Definitions

from The American Heritage® Dictionary of the English Language, 5th Edition.

  • noun Confused, rambling, or incoherent discourse; nonsense.
  • noun A complicated, petty set of procedures.

from The Century Dictionary.

  • noun A succession of confused or foolish statements; an incoherent, long-winded harangue; disjointed talk or writing; balderdash; nonsense.
  • noun Synonyms Chat, Jargon, etc. See prattle.
  • Consisting of or characterized by rigmarole; long-winded and foolish; prolix; hence, formal; tedious.

from the GNU version of the Collaborative International Dictionary of English.

  • adjective Consisting of rigmarole; frivolous; nonsensical; foolish.
  • noun colloq. A succession of confused or nonsensical statements; foolish talk; nonsense.

from Wiktionary, Creative Commons Attribution/Share-Alike License.

  • noun Complex, obsolete procedures; excess steps or activity; needless motion.
  • noun Nonsense; confused and incoherent talk.

from WordNet 3.0 Copyright 2006 by Princeton University. All rights reserved.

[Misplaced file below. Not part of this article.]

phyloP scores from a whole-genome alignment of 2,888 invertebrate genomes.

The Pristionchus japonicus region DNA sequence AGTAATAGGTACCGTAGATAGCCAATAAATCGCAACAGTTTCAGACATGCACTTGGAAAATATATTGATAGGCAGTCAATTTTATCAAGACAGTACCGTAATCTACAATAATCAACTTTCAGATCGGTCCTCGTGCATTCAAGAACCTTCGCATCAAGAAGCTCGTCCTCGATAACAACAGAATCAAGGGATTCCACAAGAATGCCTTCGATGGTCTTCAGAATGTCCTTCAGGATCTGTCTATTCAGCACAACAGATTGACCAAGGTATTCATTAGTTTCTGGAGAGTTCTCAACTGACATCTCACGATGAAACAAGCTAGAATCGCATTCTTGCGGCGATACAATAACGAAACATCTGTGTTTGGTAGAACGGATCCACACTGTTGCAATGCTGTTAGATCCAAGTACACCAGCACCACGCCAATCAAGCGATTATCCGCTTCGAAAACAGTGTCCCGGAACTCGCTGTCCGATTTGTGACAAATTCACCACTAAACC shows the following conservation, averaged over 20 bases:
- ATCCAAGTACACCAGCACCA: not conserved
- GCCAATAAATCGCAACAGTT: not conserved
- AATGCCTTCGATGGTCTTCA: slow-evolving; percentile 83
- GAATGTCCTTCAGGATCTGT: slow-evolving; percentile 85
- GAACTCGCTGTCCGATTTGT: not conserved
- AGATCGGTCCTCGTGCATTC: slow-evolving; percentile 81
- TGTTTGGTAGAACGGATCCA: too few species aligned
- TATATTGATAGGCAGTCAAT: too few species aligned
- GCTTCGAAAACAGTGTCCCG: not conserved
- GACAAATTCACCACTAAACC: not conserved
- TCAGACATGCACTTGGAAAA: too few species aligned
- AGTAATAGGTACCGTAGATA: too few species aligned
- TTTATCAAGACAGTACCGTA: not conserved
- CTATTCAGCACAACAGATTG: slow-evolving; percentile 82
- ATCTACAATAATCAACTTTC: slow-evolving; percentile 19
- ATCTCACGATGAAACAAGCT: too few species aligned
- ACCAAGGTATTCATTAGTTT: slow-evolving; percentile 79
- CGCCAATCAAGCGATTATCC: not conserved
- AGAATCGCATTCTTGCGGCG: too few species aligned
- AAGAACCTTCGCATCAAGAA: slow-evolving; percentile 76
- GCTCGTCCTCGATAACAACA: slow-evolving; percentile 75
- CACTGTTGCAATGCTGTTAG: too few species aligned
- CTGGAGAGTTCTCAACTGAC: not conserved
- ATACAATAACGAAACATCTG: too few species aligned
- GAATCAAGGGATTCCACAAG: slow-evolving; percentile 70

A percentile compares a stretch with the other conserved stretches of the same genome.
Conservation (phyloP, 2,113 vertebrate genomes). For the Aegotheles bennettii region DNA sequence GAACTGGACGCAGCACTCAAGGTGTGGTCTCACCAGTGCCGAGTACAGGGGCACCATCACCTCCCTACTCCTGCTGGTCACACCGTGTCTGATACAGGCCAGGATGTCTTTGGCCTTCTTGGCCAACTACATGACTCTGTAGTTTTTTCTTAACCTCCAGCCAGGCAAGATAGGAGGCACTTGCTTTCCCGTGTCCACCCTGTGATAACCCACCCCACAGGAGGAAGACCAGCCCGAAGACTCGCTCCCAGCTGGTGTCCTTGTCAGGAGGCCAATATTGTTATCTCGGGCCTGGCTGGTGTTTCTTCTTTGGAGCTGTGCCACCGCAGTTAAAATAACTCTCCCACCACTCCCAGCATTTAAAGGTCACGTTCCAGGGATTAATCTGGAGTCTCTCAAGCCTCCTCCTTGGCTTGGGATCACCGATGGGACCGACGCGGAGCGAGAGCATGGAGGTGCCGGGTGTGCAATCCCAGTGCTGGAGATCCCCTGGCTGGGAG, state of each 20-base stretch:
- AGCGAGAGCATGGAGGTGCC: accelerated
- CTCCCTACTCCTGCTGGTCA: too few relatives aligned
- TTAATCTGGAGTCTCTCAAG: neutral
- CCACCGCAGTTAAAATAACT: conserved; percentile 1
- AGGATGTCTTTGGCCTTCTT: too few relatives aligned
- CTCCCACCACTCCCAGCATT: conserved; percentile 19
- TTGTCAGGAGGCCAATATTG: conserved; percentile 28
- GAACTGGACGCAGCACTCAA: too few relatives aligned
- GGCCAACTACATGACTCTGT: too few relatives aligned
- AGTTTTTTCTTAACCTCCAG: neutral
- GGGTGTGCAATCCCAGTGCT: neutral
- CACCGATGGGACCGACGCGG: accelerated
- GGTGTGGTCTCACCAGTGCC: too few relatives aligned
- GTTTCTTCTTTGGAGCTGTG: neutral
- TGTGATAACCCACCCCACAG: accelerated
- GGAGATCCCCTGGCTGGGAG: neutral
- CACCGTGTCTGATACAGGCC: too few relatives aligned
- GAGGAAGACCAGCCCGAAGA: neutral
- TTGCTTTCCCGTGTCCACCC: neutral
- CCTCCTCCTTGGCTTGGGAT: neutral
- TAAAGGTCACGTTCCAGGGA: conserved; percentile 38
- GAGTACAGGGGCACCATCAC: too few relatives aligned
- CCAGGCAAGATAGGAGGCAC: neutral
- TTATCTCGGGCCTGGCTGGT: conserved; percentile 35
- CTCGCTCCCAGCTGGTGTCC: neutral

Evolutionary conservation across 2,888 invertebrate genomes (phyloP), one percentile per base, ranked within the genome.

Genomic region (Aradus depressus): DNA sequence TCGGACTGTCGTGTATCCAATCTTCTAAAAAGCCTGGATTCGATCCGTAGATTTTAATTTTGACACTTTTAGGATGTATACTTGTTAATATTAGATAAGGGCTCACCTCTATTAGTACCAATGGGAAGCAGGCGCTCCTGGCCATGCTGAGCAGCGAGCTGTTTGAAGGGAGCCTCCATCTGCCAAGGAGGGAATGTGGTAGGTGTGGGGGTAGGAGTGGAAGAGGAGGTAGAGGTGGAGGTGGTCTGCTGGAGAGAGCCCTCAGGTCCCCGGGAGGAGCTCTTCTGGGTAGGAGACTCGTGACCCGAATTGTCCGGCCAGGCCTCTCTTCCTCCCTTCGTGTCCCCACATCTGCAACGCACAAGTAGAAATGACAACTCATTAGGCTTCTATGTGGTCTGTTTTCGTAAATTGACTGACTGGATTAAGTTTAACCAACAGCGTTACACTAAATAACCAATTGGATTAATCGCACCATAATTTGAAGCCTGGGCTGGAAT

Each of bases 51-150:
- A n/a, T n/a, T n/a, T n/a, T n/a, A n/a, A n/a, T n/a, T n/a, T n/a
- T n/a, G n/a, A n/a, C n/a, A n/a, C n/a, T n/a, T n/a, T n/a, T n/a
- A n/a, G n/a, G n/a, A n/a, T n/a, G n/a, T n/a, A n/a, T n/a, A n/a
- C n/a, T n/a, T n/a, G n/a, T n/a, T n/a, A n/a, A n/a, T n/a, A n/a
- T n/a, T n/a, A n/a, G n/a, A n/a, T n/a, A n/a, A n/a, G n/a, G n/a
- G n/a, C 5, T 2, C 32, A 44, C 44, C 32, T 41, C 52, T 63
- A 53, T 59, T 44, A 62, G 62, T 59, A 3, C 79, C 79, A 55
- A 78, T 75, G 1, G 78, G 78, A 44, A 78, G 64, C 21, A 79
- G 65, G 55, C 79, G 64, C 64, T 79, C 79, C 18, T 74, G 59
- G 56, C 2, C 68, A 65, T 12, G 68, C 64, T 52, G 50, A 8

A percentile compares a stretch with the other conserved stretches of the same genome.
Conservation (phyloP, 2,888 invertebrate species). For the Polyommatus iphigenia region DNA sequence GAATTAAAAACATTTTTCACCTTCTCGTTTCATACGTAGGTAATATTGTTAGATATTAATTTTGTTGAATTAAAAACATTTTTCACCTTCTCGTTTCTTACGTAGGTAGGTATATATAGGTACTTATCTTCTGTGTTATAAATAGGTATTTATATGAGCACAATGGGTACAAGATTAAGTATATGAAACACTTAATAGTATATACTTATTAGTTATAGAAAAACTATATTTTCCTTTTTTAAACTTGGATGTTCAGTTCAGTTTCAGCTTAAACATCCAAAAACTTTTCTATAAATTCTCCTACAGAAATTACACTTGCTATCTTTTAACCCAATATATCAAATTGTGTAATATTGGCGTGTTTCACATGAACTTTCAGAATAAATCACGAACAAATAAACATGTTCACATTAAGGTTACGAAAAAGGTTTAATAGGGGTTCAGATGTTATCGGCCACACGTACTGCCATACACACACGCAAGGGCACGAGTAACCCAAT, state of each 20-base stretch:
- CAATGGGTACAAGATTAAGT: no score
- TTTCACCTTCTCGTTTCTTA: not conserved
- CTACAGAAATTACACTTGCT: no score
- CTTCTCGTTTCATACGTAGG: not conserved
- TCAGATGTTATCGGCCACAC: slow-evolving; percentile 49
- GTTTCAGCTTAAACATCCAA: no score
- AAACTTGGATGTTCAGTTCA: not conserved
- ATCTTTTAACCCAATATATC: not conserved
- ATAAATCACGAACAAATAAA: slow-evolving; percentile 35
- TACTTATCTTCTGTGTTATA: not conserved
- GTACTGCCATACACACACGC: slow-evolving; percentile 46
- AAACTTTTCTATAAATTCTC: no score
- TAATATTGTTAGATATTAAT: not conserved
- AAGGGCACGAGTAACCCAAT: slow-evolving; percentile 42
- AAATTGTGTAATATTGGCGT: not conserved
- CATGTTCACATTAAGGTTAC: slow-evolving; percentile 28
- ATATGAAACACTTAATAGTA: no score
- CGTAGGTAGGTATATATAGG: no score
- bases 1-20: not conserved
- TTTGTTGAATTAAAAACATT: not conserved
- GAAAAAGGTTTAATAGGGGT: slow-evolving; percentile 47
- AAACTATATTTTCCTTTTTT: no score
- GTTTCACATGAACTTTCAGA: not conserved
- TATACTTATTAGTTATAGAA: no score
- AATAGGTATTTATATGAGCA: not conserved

• noun a set of confused and meaningless statements
  • noun a long and complicated and confusing procedure

Etymologies

from The American Heritage® Dictionary of the English Language, 4th Edition

[Alteration of obsolete ragman roll, catalog, from Middle English ragmane rolle, scroll used in Ragman, a game of chance : perhaps from Anglo-Norman Ragemon le bon, Ragemon the Good, title of a set of verses about a character of this name + Middle English rolle, list (from Old French, from Latin rotula, wheel; see roll).]

from Wiktionary, Creative Commons Attribution/Share-Alike License

From ragman roll ("long list; catalogue").

Examples

Comments

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  • Thanks for NOT pronouncing this "rigamarole." It's rigmarole.

    Thank you.

    February 2, 2007

  • "Alteration of obsolete ragman roll, catalog, from Middle English ragmane rolle, scroll used in Ragman, a game of chance, perhaps from : Anglo-Norman Ragemon le bon, Ragemon the Good, title of a set of verses about a character of this name + Middle English rolle, list (from Old French, from Latin rotula, wheel; see roll)."

    -The American Heritage Dictionary

    May 28, 2010